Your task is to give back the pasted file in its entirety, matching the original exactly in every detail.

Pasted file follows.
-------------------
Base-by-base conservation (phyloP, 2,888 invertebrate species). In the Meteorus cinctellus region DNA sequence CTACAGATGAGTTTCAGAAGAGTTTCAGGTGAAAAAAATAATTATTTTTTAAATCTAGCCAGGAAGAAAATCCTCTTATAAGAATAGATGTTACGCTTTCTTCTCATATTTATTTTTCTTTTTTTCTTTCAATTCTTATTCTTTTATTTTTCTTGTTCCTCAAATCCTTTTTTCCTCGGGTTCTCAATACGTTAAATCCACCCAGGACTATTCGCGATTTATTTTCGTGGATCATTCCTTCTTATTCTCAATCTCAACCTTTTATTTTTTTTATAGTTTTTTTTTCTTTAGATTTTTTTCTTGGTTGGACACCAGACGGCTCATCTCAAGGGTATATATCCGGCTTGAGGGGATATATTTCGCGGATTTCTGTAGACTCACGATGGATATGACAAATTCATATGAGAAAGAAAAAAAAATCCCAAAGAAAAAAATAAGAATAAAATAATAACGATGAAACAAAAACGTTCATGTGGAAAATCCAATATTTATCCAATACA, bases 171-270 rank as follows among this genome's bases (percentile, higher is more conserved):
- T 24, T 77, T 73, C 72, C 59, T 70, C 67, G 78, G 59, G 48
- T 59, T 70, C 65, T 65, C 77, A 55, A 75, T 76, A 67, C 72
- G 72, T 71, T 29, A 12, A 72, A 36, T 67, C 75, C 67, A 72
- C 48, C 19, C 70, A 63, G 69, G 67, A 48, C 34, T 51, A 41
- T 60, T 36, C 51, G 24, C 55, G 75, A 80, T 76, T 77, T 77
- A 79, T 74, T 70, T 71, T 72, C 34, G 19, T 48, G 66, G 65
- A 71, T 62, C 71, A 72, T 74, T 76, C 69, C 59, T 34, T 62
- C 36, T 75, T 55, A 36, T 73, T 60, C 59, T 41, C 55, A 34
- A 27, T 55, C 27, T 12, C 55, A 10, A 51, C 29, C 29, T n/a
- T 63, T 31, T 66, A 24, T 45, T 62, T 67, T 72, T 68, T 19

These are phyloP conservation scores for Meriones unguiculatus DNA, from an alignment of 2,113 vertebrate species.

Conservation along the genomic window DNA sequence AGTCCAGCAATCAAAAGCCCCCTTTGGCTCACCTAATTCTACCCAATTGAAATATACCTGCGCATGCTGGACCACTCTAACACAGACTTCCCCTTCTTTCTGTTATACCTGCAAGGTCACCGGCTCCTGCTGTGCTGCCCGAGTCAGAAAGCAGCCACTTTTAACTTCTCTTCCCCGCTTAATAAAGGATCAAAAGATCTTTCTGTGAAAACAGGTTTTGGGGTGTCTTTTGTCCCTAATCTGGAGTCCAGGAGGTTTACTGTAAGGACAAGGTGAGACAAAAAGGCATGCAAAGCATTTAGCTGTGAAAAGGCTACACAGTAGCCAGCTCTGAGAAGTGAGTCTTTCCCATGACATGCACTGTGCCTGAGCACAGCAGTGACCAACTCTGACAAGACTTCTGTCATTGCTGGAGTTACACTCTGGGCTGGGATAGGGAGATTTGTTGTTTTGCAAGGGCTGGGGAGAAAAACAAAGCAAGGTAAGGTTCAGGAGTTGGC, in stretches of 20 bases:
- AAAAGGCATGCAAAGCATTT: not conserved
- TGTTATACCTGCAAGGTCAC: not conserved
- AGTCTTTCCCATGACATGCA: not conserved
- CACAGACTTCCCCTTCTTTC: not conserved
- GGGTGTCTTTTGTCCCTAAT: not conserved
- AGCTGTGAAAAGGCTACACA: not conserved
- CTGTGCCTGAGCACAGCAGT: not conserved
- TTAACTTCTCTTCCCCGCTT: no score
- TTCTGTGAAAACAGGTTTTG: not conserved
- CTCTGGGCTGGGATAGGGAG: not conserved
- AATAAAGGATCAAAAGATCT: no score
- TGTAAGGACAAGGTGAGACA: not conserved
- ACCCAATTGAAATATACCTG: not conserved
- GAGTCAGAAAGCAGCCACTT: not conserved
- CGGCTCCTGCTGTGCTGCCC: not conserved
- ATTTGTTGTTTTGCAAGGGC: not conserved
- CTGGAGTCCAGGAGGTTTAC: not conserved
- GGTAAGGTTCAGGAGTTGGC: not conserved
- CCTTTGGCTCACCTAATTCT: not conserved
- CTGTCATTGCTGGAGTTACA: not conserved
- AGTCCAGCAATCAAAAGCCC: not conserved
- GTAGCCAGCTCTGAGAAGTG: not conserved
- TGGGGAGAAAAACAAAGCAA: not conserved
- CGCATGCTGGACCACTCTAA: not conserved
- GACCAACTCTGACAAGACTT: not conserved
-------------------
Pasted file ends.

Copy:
Base-by-base conservation (phyloP, 2,888 invertebrate species). In the Meteorus cinctellus region DNA sequence CTACAGATGAGTTTCAGAAGAGTTTCAGGTGAAAAAAATAATTATTTTTTAAATCTAGCCAGGAAGAAAATCCTCTTATAAGAATAGATGTTACGCTTTCTTCTCATATTTATTTTTCTTTTTTTCTTTCAATTCTTATTCTTTTATTTTTCTTGTTCCTCAAATCCTTTTTTCCTCGGGTTCTCAATACGTTAAATCCACCCAGGACTATTCGCGATTTATTTTCGTGGATCATTCCTTCTTATTCTCAATCTCAACCTTTTATTTTTTTTATAGTTTTTTTTTCTTTAGATTTTTTTCTTGGTTGGACACCAGACGGCTCATCTCAAGGGTATATATCCGGCTTGAGGGGATATATTTCGCGGATTTCTGTAGACTCACGATGGATATGACAAATTCATATGAGAAAGAAAAAAAAATCCCAAAGAAAAAAATAAGAATAAAATAATAACGATGAAACAAAAACGTTCATGTGGAAAATCCAATATTTATCCAATACA, bases 171-270 rank as follows among this genome's bases (percentile, higher is more conserved):
- T 24, T 77, T 73, C 72, C 59, T 70, C 67, G 78, G 59, G 48
- T 59, T 70, C 65, T 65, C 77, A 55, A 75, T 76, A 67, C 72
- G 72, T 71, T 29, A 12, A 72, A 36, T 67, C 75, C 67, A 72
- C 48, C 19, C 70, A 63, G 69, G 67, A 48, C 34, T 51, A 41
- T 60, T 36, C 51, G 24, C 55, G 75, A 80, T 76, T 77, T 77
- A 79, T 74, T 70, T 71, T 72, C 34, G 19, T 48, G 66, G 65
- A 71, T 62, C 71, A 72, T 74, T 76, C 69, C 59, T 34, T 62
- C 36, T 75, T 55, A 36, T 73, T 60, C 59, T 41, C 55, A 34
- A 27, T 55, C 27, T 12, C 55, A 10, A 51, C 29, C 29, T n/a
- T 63, T 31, T 66, A 24, T 45, T 62, T 67, T 72, T 68, T 19

These are phyloP conservation scores for Meriones unguiculatus DNA, from an alignment of 2,113 vertebrate species.

Conservation along the genomic window DNA sequence AGTCCAGCAATCAAAAGCCCCCTTTGGCTCACCTAATTCTACCCAATTGAAATATACCTGCGCATGCTGGACCACTCTAACACAGACTTCCCCTTCTTTCTGTTATACCTGCAAGGTCACCGGCTCCTGCTGTGCTGCCCGAGTCAGAAAGCAGCCACTTTTAACTTCTCTTCCCCGCTTAATAAAGGATCAAAAGATCTTTCTGTGAAAACAGGTTTTGGGGTGTCTTTTGTCCCTAATCTGGAGTCCAGGAGGTTTACTGTAAGGACAAGGTGAGACAAAAAGGCATGCAAAGCATTTAGCTGTGAAAAGGCTACACAGTAGCCAGCTCTGAGAAGTGAGTCTTTCCCATGACATGCACTGTGCCTGAGCACAGCAGTGACCAACTCTGACAAGACTTCTGTCATTGCTGGAGTTACACTCTGGGCTGGGATAGGGAGATTTGTTGTTTTGCAAGGGCTGGGGAGAAAAACAAAGCAAGGTAAGGTTCAGGAGTTGGC, in stretches of 20 bases:
- AAAAGGCATGCAAAGCATTT: not conserved
- TGTTATACCTGCAAGGTCAC: not conserved
- AGTCTTTCCCATGACATGCA: not conserved
- CACAGACTTCCCCTTCTTTC: not conserved
- GGGTGTCTTTTGTCCCTAAT: not conserved
- AGCTGTGAAAAGGCTACACA: not conserved
- CTGTGCCTGAGCACAGCAGT: not conserved
- TTAACTTCTCTTCCCCGCTT: no score
- TTCTGTGAAAACAGGTTTTG: not conserved
- CTCTGGGCTGGGATAGGGAG: not conserved
- AATAAAGGATCAAAAGATCT: no score
- TGTAAGGACAAGGTGAGACA: not conserved
- ACCCAATTGAAATATACCTG: not conserved
- GAGTCAGAAAGCAGCCACTT: not conserved
- CGGCTCCTGCTGTGCTGCCC: not conserved
- ATTTGTTGTTTTGCAAGGGC: not conserved
- CTGGAGTCCAGGAGGTTTAC: not conserved
- GGTAAGGTTCAGGAGTTGGC: not conserved
- CCTTTGGCTCACCTAATTCT: not conserved
- CTGTCATTGCTGGAGTTACA: not conserved
- AGTCCAGCAATCAAAAGCCC: not conserved
- GTAGCCAGCTCTGAGAAGTG: not conserved
- TGGGGAGAAAAACAAAGCAA: not conserved
- CGCATGCTGGACCACTCTAA: not conserved
- GACCAACTCTGACAAGACTT: not conserved